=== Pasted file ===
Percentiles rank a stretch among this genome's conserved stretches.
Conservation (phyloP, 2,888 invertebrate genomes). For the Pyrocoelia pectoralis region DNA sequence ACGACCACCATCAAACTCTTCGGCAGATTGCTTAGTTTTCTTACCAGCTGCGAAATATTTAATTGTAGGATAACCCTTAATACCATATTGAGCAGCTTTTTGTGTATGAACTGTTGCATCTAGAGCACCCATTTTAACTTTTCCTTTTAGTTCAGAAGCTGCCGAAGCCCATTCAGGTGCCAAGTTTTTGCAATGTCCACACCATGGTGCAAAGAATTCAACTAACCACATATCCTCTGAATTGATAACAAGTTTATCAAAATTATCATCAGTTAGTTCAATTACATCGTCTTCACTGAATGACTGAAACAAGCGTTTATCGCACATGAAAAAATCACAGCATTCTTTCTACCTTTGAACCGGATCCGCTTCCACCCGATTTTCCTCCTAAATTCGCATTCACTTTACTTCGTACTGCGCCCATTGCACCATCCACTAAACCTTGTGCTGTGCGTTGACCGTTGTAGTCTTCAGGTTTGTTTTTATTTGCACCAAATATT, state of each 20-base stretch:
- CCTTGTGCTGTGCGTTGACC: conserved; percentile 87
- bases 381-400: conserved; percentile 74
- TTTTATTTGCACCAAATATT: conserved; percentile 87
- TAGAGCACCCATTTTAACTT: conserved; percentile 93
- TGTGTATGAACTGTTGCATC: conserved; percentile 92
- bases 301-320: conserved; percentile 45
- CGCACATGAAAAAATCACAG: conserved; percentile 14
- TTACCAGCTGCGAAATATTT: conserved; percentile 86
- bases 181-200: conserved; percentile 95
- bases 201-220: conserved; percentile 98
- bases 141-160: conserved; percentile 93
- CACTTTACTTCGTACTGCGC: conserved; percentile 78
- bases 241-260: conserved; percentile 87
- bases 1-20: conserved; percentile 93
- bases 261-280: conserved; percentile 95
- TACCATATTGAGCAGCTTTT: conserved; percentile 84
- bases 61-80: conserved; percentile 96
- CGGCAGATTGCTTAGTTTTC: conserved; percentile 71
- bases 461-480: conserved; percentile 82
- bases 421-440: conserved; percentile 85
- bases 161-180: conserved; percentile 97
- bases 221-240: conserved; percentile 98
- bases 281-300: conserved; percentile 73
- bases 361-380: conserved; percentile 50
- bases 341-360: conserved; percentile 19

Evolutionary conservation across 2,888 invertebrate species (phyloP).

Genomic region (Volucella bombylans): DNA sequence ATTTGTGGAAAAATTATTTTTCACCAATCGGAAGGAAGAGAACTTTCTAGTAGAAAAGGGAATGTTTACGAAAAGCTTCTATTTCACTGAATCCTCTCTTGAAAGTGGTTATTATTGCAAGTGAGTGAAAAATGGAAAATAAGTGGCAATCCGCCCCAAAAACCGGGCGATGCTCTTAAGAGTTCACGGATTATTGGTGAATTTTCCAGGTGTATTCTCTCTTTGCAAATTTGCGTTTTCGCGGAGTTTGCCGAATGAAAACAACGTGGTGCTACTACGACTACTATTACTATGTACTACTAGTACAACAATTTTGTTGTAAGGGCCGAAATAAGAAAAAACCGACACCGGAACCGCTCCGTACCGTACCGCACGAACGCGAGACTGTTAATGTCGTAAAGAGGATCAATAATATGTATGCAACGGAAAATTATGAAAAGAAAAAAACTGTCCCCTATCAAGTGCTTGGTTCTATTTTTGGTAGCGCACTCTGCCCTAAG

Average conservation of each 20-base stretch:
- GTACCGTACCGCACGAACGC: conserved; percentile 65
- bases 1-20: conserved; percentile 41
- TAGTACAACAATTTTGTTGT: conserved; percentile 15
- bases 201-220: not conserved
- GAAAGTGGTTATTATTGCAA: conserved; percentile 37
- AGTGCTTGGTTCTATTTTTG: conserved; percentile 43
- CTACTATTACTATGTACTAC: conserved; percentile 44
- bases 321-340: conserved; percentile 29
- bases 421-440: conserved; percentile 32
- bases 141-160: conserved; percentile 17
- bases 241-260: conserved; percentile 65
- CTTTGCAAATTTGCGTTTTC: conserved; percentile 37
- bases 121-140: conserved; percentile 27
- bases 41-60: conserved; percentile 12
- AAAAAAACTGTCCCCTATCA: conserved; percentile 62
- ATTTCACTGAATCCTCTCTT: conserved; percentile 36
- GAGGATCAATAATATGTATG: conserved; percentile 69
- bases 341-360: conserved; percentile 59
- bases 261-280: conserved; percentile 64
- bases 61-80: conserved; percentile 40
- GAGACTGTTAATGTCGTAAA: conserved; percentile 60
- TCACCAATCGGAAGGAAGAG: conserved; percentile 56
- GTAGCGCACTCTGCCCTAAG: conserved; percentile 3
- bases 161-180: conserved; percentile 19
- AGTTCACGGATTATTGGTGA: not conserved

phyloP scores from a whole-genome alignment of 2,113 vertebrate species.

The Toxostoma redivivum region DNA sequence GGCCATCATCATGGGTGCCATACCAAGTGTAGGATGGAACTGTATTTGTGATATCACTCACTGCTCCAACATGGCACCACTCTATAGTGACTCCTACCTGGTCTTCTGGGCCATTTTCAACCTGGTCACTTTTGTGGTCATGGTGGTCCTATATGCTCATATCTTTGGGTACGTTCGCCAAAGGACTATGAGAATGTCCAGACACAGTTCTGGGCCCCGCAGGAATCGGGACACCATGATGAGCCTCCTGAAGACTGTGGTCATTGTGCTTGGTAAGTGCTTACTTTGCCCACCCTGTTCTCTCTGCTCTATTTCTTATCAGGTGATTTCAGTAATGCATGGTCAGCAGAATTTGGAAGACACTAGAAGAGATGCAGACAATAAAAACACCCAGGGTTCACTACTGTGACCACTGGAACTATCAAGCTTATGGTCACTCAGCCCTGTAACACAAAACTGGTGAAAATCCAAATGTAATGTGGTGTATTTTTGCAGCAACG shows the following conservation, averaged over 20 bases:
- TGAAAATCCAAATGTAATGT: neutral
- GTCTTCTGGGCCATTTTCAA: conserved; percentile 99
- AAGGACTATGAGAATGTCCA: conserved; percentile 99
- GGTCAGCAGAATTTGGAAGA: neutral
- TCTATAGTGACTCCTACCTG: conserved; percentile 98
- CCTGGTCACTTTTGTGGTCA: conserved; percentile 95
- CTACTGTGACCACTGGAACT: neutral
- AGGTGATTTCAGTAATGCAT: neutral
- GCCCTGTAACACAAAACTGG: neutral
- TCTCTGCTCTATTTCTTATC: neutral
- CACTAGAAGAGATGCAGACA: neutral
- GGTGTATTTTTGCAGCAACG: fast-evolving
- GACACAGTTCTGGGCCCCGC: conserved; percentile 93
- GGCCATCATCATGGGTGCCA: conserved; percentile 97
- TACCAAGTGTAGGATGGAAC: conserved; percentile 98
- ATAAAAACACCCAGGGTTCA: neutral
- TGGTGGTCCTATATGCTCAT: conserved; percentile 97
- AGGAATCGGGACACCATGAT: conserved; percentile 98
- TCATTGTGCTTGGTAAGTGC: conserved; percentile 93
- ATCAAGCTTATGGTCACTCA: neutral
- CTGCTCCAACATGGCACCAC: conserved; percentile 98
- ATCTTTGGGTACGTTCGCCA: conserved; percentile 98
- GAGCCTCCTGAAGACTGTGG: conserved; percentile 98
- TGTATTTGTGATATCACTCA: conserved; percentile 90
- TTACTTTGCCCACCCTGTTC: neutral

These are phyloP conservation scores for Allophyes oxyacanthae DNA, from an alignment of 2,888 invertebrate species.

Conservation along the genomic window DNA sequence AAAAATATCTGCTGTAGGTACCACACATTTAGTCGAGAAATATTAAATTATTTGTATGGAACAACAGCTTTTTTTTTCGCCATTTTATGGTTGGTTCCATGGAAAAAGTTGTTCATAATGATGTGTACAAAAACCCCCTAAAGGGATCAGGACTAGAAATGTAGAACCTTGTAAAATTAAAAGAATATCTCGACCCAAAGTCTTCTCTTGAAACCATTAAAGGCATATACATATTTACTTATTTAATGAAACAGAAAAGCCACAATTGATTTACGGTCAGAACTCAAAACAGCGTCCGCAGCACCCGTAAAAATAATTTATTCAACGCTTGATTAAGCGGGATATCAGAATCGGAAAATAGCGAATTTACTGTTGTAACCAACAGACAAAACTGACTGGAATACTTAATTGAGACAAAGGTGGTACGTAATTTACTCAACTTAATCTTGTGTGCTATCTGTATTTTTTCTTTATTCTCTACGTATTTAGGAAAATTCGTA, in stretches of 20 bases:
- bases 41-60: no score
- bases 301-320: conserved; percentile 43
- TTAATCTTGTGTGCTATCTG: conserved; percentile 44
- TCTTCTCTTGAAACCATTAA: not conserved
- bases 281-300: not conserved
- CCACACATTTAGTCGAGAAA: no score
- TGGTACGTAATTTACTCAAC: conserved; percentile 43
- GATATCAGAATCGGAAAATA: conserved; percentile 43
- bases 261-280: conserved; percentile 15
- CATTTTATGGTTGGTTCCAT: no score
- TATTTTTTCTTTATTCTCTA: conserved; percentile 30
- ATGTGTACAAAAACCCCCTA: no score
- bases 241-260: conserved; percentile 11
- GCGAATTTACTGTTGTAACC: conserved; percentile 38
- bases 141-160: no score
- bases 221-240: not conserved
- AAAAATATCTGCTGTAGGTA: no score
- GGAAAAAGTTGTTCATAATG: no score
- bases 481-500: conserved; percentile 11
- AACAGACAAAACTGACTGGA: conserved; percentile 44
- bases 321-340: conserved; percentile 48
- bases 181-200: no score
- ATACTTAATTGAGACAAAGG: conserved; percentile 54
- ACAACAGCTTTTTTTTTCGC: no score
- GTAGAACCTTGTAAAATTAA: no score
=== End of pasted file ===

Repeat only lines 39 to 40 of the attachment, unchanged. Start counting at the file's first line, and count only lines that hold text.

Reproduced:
- bases 421-440: conserved; percentile 32
- bases 141-160: conserved; percentile 17